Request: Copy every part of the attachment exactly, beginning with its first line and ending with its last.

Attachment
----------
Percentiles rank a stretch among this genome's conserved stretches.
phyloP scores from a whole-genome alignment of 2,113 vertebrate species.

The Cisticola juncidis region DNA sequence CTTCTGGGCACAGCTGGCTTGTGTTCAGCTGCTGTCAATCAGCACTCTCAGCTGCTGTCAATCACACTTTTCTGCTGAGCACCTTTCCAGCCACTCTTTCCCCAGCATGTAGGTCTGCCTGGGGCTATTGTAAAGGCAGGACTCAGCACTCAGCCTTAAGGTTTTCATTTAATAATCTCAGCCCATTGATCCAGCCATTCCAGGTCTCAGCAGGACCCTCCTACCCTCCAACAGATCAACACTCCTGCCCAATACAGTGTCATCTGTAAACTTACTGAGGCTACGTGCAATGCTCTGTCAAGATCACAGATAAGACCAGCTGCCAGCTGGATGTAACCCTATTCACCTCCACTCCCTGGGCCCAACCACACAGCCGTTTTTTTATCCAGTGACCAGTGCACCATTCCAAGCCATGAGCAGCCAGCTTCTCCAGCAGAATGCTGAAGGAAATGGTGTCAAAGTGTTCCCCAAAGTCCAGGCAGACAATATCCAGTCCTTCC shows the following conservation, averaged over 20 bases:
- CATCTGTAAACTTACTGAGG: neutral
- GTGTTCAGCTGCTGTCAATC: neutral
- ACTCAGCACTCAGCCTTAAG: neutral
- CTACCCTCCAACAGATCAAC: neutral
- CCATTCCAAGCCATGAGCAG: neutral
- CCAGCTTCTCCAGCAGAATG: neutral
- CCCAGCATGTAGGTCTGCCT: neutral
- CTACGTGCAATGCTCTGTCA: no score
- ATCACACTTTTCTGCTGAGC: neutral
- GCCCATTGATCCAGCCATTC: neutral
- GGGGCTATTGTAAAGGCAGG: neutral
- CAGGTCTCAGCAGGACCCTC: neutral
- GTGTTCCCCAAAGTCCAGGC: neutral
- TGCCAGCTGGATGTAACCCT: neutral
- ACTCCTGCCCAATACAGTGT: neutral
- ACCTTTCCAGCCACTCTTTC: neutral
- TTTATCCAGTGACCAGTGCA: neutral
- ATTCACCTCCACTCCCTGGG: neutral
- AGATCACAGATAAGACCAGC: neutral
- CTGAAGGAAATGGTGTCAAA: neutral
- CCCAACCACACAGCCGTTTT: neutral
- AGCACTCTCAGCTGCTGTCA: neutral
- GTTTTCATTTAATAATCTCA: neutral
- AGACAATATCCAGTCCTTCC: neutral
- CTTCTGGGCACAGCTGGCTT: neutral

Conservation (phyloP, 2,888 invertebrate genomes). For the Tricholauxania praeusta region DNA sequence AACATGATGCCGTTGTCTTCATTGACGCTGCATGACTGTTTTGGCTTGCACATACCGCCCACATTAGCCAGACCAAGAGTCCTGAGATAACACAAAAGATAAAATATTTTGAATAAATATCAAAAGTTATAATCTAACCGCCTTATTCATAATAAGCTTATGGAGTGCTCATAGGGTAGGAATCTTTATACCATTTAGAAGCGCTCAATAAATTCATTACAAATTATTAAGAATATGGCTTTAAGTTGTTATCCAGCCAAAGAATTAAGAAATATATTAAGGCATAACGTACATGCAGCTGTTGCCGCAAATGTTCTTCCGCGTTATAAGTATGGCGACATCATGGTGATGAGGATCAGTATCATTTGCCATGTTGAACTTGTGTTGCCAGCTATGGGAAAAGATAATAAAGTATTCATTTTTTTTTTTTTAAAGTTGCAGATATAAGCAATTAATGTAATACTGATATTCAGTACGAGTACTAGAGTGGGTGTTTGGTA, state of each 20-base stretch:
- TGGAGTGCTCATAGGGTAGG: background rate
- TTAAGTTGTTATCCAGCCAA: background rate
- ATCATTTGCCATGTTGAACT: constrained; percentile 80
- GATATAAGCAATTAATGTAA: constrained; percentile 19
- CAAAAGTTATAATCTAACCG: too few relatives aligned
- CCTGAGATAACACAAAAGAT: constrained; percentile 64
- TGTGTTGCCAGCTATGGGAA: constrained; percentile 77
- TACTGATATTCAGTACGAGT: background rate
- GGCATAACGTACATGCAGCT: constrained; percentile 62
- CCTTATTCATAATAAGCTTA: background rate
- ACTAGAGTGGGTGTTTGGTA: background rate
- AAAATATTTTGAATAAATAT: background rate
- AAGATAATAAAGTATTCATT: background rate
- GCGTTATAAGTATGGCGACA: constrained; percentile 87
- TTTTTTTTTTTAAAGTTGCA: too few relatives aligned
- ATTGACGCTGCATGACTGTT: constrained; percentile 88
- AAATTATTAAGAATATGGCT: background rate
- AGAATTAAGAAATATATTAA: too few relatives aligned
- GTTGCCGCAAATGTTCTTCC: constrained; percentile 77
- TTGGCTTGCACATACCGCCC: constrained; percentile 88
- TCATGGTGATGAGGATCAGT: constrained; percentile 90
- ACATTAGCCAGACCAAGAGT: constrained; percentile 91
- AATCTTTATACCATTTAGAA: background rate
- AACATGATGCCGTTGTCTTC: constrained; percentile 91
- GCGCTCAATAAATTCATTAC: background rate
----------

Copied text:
Percentiles rank a stretch among this genome's conserved stretches.
phyloP scores from a whole-genome alignment of 2,113 vertebrate species.

The Cisticola juncidis region DNA sequence CTTCTGGGCACAGCTGGCTTGTGTTCAGCTGCTGTCAATCAGCACTCTCAGCTGCTGTCAATCACACTTTTCTGCTGAGCACCTTTCCAGCCACTCTTTCCCCAGCATGTAGGTCTGCCTGGGGCTATTGTAAAGGCAGGACTCAGCACTCAGCCTTAAGGTTTTCATTTAATAATCTCAGCCCATTGATCCAGCCATTCCAGGTCTCAGCAGGACCCTCCTACCCTCCAACAGATCAACACTCCTGCCCAATACAGTGTCATCTGTAAACTTACTGAGGCTACGTGCAATGCTCTGTCAAGATCACAGATAAGACCAGCTGCCAGCTGGATGTAACCCTATTCACCTCCACTCCCTGGGCCCAACCACACAGCCGTTTTTTTATCCAGTGACCAGTGCACCATTCCAAGCCATGAGCAGCCAGCTTCTCCAGCAGAATGCTGAAGGAAATGGTGTCAAAGTGTTCCCCAAAGTCCAGGCAGACAATATCCAGTCCTTCC shows the following conservation, averaged over 20 bases:
- CATCTGTAAACTTACTGAGG: neutral
- GTGTTCAGCTGCTGTCAATC: neutral
- ACTCAGCACTCAGCCTTAAG: neutral
- CTACCCTCCAACAGATCAAC: neutral
- CCATTCCAAGCCATGAGCAG: neutral
- CCAGCTTCTCCAGCAGAATG: neutral
- CCCAGCATGTAGGTCTGCCT: neutral
- CTACGTGCAATGCTCTGTCA: no score
- ATCACACTTTTCTGCTGAGC: neutral
- GCCCATTGATCCAGCCATTC: neutral
- GGGGCTATTGTAAAGGCAGG: neutral
- CAGGTCTCAGCAGGACCCTC: neutral
- GTGTTCCCCAAAGTCCAGGC: neutral
- TGCCAGCTGGATGTAACCCT: neutral
- ACTCCTGCCCAATACAGTGT: neutral
- ACCTTTCCAGCCACTCTTTC: neutral
- TTTATCCAGTGACCAGTGCA: neutral
- ATTCACCTCCACTCCCTGGG: neutral
- AGATCACAGATAAGACCAGC: neutral
- CTGAAGGAAATGGTGTCAAA: neutral
- CCCAACCACACAGCCGTTTT: neutral
- AGCACTCTCAGCTGCTGTCA: neutral
- GTTTTCATTTAATAATCTCA: neutral
- AGACAATATCCAGTCCTTCC: neutral
- CTTCTGGGCACAGCTGGCTT: neutral

Conservation (phyloP, 2,888 invertebrate genomes). For the Tricholauxania praeusta region DNA sequence AACATGATGCCGTTGTCTTCATTGACGCTGCATGACTGTTTTGGCTTGCACATACCGCCCACATTAGCCAGACCAAGAGTCCTGAGATAACACAAAAGATAAAATATTTTGAATAAATATCAAAAGTTATAATCTAACCGCCTTATTCATAATAAGCTTATGGAGTGCTCATAGGGTAGGAATCTTTATACCATTTAGAAGCGCTCAATAAATTCATTACAAATTATTAAGAATATGGCTTTAAGTTGTTATCCAGCCAAAGAATTAAGAAATATATTAAGGCATAACGTACATGCAGCTGTTGCCGCAAATGTTCTTCCGCGTTATAAGTATGGCGACATCATGGTGATGAGGATCAGTATCATTTGCCATGTTGAACTTGTGTTGCCAGCTATGGGAAAAGATAATAAAGTATTCATTTTTTTTTTTTTAAAGTTGCAGATATAAGCAATTAATGTAATACTGATATTCAGTACGAGTACTAGAGTGGGTGTTTGGTA, state of each 20-base stretch:
- TGGAGTGCTCATAGGGTAGG: background rate
- TTAAGTTGTTATCCAGCCAA: background rate
- ATCATTTGCCATGTTGAACT: constrained; percentile 80
- GATATAAGCAATTAATGTAA: constrained; percentile 19
- CAAAAGTTATAATCTAACCG: too few relatives aligned
- CCTGAGATAACACAAAAGAT: constrained; percentile 64
- TGTGTTGCCAGCTATGGGAA: constrained; percentile 77
- TACTGATATTCAGTACGAGT: background rate
- GGCATAACGTACATGCAGCT: constrained; percentile 62
- CCTTATTCATAATAAGCTTA: background rate
- ACTAGAGTGGGTGTTTGGTA: background rate
- AAAATATTTTGAATAAATAT: background rate
- AAGATAATAAAGTATTCATT: background rate
- GCGTTATAAGTATGGCGACA: constrained; percentile 87
- TTTTTTTTTTTAAAGTTGCA: too few relatives aligned
- ATTGACGCTGCATGACTGTT: constrained; percentile 88
- AAATTATTAAGAATATGGCT: background rate
- AGAATTAAGAAATATATTAA: too few relatives aligned
- GTTGCCGCAAATGTTCTTCC: constrained; percentile 77
- TTGGCTTGCACATACCGCCC: constrained; percentile 88
- TCATGGTGATGAGGATCAGT: constrained; percentile 90
- ACATTAGCCAGACCAAGAGT: constrained; percentile 91
- AATCTTTATACCATTTAGAA: background rate
- AACATGATGCCGTTGTCTTC: constrained; percentile 91
- GCGCTCAATAAATTCATTAC: background rate